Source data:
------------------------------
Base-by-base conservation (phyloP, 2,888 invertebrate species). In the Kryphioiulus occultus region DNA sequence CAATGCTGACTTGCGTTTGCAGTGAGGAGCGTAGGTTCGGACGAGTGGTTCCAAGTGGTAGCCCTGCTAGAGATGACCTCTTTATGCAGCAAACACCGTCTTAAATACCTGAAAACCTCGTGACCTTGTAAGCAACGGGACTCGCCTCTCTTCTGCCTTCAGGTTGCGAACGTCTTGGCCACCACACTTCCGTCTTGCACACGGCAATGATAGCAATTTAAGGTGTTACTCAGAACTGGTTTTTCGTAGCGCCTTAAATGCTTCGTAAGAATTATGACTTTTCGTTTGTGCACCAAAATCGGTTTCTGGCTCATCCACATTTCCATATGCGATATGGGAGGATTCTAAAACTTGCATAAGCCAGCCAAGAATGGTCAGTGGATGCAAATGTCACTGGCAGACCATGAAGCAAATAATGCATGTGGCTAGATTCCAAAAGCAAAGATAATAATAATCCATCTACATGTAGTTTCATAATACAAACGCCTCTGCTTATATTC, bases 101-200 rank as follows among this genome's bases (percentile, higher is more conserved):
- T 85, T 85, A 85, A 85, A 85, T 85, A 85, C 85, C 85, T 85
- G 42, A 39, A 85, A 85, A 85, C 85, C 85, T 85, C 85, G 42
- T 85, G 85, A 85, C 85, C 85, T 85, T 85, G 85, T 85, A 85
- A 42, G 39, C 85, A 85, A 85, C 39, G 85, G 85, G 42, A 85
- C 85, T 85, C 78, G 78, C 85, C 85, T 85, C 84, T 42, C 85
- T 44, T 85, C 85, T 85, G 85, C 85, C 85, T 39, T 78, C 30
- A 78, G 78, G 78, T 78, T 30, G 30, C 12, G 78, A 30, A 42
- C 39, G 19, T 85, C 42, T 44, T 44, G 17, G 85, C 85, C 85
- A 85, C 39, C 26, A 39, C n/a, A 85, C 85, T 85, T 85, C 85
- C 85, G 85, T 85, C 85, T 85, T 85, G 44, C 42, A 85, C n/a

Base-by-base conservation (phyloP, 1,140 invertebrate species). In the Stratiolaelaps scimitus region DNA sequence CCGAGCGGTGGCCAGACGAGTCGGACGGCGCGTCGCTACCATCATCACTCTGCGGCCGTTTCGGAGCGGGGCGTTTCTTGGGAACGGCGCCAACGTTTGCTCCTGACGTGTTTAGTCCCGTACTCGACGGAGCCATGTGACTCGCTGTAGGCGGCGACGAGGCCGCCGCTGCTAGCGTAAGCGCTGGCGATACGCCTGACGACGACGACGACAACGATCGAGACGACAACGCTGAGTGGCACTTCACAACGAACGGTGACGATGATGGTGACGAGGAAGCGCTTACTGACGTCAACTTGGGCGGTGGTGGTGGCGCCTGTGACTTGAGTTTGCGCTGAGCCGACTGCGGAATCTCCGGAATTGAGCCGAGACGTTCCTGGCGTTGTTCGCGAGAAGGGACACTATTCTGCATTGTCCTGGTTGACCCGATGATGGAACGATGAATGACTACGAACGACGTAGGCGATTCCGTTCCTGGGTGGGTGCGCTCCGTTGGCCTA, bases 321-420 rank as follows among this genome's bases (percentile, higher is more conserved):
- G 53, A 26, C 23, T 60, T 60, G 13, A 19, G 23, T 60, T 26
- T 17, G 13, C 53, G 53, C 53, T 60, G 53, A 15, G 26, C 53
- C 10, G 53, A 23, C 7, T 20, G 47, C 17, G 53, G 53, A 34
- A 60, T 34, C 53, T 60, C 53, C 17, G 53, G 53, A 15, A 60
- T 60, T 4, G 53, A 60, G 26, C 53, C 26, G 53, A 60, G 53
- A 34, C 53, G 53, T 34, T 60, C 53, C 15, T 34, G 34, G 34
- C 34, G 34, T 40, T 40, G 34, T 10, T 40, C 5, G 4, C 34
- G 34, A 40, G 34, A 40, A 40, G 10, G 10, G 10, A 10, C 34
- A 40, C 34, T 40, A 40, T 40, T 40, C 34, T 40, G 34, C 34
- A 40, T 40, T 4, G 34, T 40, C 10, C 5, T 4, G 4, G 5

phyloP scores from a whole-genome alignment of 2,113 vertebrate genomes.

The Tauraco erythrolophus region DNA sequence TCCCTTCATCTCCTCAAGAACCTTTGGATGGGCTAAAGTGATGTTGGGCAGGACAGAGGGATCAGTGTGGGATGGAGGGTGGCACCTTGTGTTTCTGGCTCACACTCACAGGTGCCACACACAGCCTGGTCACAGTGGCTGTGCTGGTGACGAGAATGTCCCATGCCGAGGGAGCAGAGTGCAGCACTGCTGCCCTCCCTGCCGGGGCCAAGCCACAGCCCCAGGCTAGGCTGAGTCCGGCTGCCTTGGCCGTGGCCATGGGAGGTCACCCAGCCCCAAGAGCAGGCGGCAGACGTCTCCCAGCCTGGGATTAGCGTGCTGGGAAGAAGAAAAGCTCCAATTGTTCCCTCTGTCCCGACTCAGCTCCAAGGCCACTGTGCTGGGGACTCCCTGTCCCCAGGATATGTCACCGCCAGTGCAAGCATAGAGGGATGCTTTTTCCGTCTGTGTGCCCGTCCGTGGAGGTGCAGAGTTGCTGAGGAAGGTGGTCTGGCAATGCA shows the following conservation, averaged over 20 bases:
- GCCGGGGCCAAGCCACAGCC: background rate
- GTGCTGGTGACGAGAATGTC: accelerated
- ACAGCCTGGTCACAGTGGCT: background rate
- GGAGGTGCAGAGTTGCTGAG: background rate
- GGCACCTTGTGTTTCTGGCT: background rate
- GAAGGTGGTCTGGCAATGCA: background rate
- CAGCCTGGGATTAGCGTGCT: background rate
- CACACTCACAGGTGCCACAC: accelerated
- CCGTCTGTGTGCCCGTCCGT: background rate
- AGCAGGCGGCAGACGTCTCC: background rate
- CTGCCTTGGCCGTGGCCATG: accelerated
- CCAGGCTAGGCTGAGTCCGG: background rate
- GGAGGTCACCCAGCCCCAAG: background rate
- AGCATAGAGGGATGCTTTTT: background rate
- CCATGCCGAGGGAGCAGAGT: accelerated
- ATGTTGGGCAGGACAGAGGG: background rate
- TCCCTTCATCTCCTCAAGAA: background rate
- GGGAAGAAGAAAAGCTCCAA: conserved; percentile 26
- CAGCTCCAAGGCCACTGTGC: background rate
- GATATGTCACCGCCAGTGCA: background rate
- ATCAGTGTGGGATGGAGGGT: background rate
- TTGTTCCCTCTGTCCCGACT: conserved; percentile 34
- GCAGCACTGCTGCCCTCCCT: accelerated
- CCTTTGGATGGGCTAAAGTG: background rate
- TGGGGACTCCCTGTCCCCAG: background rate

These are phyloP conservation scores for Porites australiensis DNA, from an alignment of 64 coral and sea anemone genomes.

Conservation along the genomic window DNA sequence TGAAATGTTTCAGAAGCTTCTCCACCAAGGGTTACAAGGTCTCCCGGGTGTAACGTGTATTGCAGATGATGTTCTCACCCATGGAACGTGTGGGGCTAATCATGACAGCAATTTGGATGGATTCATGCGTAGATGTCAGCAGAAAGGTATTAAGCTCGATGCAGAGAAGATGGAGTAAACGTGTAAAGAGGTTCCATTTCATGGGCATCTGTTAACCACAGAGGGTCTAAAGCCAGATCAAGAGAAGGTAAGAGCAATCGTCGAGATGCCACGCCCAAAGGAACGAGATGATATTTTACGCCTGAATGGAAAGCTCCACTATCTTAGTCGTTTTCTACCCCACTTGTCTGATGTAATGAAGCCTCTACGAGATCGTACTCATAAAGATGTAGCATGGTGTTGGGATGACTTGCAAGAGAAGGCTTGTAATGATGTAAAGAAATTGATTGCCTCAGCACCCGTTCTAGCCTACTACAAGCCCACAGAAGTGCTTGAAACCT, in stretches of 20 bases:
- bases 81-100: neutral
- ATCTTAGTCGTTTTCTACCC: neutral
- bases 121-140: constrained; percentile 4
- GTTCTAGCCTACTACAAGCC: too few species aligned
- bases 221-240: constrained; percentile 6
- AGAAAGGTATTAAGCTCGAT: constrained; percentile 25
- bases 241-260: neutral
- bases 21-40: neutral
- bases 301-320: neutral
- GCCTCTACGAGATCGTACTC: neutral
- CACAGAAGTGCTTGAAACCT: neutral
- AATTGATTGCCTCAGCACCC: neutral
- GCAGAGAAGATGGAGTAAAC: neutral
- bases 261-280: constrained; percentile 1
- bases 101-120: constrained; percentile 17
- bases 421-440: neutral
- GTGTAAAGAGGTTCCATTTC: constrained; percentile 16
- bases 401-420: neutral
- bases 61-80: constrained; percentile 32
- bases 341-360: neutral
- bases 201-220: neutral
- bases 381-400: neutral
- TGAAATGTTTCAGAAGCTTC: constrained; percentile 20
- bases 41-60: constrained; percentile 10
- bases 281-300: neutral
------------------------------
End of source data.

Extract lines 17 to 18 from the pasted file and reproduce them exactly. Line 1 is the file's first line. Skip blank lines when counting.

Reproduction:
- T 60, T 4, G 53, A 60, G 26, C 53, C 26, G 53, A 60, G 53
- A 34, C 53, G 53, T 34, T 60, C 53, C 15, T 34, G 34, G 34